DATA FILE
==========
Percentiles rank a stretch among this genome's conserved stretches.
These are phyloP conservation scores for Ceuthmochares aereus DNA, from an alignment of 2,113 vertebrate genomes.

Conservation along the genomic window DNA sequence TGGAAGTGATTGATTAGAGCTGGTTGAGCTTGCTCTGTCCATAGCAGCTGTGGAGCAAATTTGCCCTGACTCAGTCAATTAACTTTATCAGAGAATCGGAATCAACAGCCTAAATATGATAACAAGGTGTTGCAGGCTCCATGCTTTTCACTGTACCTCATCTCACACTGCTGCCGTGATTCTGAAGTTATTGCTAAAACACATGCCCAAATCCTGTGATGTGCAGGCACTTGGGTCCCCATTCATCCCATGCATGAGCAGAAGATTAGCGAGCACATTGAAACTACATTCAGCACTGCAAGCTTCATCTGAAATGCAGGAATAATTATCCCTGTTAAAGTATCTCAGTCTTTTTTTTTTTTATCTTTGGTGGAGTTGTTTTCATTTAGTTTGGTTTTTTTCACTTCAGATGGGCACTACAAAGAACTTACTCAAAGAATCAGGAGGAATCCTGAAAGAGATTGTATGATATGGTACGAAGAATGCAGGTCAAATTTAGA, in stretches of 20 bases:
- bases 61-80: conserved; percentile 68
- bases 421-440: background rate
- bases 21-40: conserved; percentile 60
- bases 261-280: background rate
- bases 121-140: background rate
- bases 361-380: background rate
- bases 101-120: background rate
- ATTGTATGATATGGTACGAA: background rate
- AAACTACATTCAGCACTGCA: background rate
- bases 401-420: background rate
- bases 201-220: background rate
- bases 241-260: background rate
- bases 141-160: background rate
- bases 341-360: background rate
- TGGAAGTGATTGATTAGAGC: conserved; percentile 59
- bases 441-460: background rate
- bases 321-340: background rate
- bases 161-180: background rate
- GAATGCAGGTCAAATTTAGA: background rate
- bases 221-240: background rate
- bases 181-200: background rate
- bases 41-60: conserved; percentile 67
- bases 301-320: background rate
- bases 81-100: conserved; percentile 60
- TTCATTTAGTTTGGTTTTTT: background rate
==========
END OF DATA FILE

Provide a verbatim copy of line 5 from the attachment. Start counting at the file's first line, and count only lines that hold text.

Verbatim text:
- bases 421-440: background rate